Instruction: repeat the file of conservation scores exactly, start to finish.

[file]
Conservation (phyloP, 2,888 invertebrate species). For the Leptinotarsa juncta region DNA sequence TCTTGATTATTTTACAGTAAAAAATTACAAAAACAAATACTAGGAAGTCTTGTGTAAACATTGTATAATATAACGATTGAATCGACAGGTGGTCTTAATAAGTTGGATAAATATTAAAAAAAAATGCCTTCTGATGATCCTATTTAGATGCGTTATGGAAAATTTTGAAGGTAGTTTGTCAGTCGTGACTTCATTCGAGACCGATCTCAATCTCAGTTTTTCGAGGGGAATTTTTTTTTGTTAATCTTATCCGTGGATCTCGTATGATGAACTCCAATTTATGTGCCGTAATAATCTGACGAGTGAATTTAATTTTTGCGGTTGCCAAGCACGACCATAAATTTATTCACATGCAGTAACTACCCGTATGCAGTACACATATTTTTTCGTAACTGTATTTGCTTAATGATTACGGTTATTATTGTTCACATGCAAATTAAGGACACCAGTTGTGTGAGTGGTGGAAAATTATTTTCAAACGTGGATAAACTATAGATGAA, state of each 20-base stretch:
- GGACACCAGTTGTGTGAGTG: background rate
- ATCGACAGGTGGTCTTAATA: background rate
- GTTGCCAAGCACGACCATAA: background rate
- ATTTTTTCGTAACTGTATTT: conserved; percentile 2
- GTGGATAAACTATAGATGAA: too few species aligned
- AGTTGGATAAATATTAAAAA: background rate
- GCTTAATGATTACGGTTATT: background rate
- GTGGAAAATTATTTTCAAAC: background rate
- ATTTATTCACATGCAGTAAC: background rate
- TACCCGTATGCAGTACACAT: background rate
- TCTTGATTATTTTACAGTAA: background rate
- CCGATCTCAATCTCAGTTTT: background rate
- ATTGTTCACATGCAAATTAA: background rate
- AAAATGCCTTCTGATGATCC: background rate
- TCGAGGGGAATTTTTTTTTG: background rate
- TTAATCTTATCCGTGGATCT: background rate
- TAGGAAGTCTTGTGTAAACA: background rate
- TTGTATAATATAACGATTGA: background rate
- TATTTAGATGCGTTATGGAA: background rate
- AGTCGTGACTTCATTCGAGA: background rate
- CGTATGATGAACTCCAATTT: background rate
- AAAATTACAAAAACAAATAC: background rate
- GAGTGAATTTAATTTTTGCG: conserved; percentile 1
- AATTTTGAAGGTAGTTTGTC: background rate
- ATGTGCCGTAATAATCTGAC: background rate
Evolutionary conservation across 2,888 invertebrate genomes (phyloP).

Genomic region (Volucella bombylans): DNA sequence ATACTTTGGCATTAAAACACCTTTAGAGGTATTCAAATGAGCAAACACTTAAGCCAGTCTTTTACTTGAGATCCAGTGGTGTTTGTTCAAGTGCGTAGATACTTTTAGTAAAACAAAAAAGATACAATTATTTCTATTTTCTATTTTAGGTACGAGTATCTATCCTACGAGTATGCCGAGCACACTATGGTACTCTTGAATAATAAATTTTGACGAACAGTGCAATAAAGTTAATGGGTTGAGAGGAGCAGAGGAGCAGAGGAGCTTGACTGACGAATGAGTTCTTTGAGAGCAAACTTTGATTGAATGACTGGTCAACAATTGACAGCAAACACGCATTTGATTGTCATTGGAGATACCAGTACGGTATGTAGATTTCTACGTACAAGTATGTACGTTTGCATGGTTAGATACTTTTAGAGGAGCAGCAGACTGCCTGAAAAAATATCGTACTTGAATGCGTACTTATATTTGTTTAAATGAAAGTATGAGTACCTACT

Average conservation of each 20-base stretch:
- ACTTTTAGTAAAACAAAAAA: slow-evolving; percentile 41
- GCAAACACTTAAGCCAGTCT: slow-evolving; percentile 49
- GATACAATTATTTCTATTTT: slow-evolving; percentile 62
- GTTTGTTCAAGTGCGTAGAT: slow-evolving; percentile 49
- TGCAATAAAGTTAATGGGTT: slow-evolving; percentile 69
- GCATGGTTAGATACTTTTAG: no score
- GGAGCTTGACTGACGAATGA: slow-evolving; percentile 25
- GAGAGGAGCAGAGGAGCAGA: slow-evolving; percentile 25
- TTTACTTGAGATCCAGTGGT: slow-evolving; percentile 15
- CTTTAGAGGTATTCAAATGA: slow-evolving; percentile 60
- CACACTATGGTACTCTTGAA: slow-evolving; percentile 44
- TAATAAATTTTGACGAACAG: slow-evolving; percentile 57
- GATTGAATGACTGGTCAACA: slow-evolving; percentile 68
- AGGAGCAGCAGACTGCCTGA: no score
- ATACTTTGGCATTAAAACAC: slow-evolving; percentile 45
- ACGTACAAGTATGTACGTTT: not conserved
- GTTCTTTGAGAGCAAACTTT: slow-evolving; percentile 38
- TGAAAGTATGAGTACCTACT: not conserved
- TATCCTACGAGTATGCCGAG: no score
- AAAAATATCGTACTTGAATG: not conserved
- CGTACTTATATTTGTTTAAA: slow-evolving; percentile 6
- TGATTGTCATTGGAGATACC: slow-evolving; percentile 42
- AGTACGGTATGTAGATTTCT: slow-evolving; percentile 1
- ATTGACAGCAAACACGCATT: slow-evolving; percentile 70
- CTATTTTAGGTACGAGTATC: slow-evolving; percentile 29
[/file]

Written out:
Conservation (phyloP, 2,888 invertebrate species). For the Leptinotarsa juncta region DNA sequence TCTTGATTATTTTACAGTAAAAAATTACAAAAACAAATACTAGGAAGTCTTGTGTAAACATTGTATAATATAACGATTGAATCGACAGGTGGTCTTAATAAGTTGGATAAATATTAAAAAAAAATGCCTTCTGATGATCCTATTTAGATGCGTTATGGAAAATTTTGAAGGTAGTTTGTCAGTCGTGACTTCATTCGAGACCGATCTCAATCTCAGTTTTTCGAGGGGAATTTTTTTTTGTTAATCTTATCCGTGGATCTCGTATGATGAACTCCAATTTATGTGCCGTAATAATCTGACGAGTGAATTTAATTTTTGCGGTTGCCAAGCACGACCATAAATTTATTCACATGCAGTAACTACCCGTATGCAGTACACATATTTTTTCGTAACTGTATTTGCTTAATGATTACGGTTATTATTGTTCACATGCAAATTAAGGACACCAGTTGTGTGAGTGGTGGAAAATTATTTTCAAACGTGGATAAACTATAGATGAA, state of each 20-base stretch:
- GGACACCAGTTGTGTGAGTG: background rate
- ATCGACAGGTGGTCTTAATA: background rate
- GTTGCCAAGCACGACCATAA: background rate
- ATTTTTTCGTAACTGTATTT: conserved; percentile 2
- GTGGATAAACTATAGATGAA: too few species aligned
- AGTTGGATAAATATTAAAAA: background rate
- GCTTAATGATTACGGTTATT: background rate
- GTGGAAAATTATTTTCAAAC: background rate
- ATTTATTCACATGCAGTAAC: background rate
- TACCCGTATGCAGTACACAT: background rate
- TCTTGATTATTTTACAGTAA: background rate
- CCGATCTCAATCTCAGTTTT: background rate
- ATTGTTCACATGCAAATTAA: background rate
- AAAATGCCTTCTGATGATCC: background rate
- TCGAGGGGAATTTTTTTTTG: background rate
- TTAATCTTATCCGTGGATCT: background rate
- TAGGAAGTCTTGTGTAAACA: background rate
- TTGTATAATATAACGATTGA: background rate
- TATTTAGATGCGTTATGGAA: background rate
- AGTCGTGACTTCATTCGAGA: background rate
- CGTATGATGAACTCCAATTT: background rate
- AAAATTACAAAAACAAATAC: background rate
- GAGTGAATTTAATTTTTGCG: conserved; percentile 1
- AATTTTGAAGGTAGTTTGTC: background rate
- ATGTGCCGTAATAATCTGAC: background rate
Evolutionary conservation across 2,888 invertebrate genomes (phyloP).

Genomic region (Volucella bombylans): DNA sequence ATACTTTGGCATTAAAACACCTTTAGAGGTATTCAAATGAGCAAACACTTAAGCCAGTCTTTTACTTGAGATCCAGTGGTGTTTGTTCAAGTGCGTAGATACTTTTAGTAAAACAAAAAAGATACAATTATTTCTATTTTCTATTTTAGGTACGAGTATCTATCCTACGAGTATGCCGAGCACACTATGGTACTCTTGAATAATAAATTTTGACGAACAGTGCAATAAAGTTAATGGGTTGAGAGGAGCAGAGGAGCAGAGGAGCTTGACTGACGAATGAGTTCTTTGAGAGCAAACTTTGATTGAATGACTGGTCAACAATTGACAGCAAACACGCATTTGATTGTCATTGGAGATACCAGTACGGTATGTAGATTTCTACGTACAAGTATGTACGTTTGCATGGTTAGATACTTTTAGAGGAGCAGCAGACTGCCTGAAAAAATATCGTACTTGAATGCGTACTTATATTTGTTTAAATGAAAGTATGAGTACCTACT

Average conservation of each 20-base stretch:
- ACTTTTAGTAAAACAAAAAA: slow-evolving; percentile 41
- GCAAACACTTAAGCCAGTCT: slow-evolving; percentile 49
- GATACAATTATTTCTATTTT: slow-evolving; percentile 62
- GTTTGTTCAAGTGCGTAGAT: slow-evolving; percentile 49
- TGCAATAAAGTTAATGGGTT: slow-evolving; percentile 69
- GCATGGTTAGATACTTTTAG: no score
- GGAGCTTGACTGACGAATGA: slow-evolving; percentile 25
- GAGAGGAGCAGAGGAGCAGA: slow-evolving; percentile 25
- TTTACTTGAGATCCAGTGGT: slow-evolving; percentile 15
- CTTTAGAGGTATTCAAATGA: slow-evolving; percentile 60
- CACACTATGGTACTCTTGAA: slow-evolving; percentile 44
- TAATAAATTTTGACGAACAG: slow-evolving; percentile 57
- GATTGAATGACTGGTCAACA: slow-evolving; percentile 68
- AGGAGCAGCAGACTGCCTGA: no score
- ATACTTTGGCATTAAAACAC: slow-evolving; percentile 45
- ACGTACAAGTATGTACGTTT: not conserved
- GTTCTTTGAGAGCAAACTTT: slow-evolving; percentile 38
- TGAAAGTATGAGTACCTACT: not conserved
- TATCCTACGAGTATGCCGAG: no score
- AAAAATATCGTACTTGAATG: not conserved
- CGTACTTATATTTGTTTAAA: slow-evolving; percentile 6
- TGATTGTCATTGGAGATACC: slow-evolving; percentile 42
- AGTACGGTATGTAGATTTCT: slow-evolving; percentile 1
- ATTGACAGCAAACACGCATT: slow-evolving; percentile 70
- CTATTTTAGGTACGAGTATC: slow-evolving; percentile 29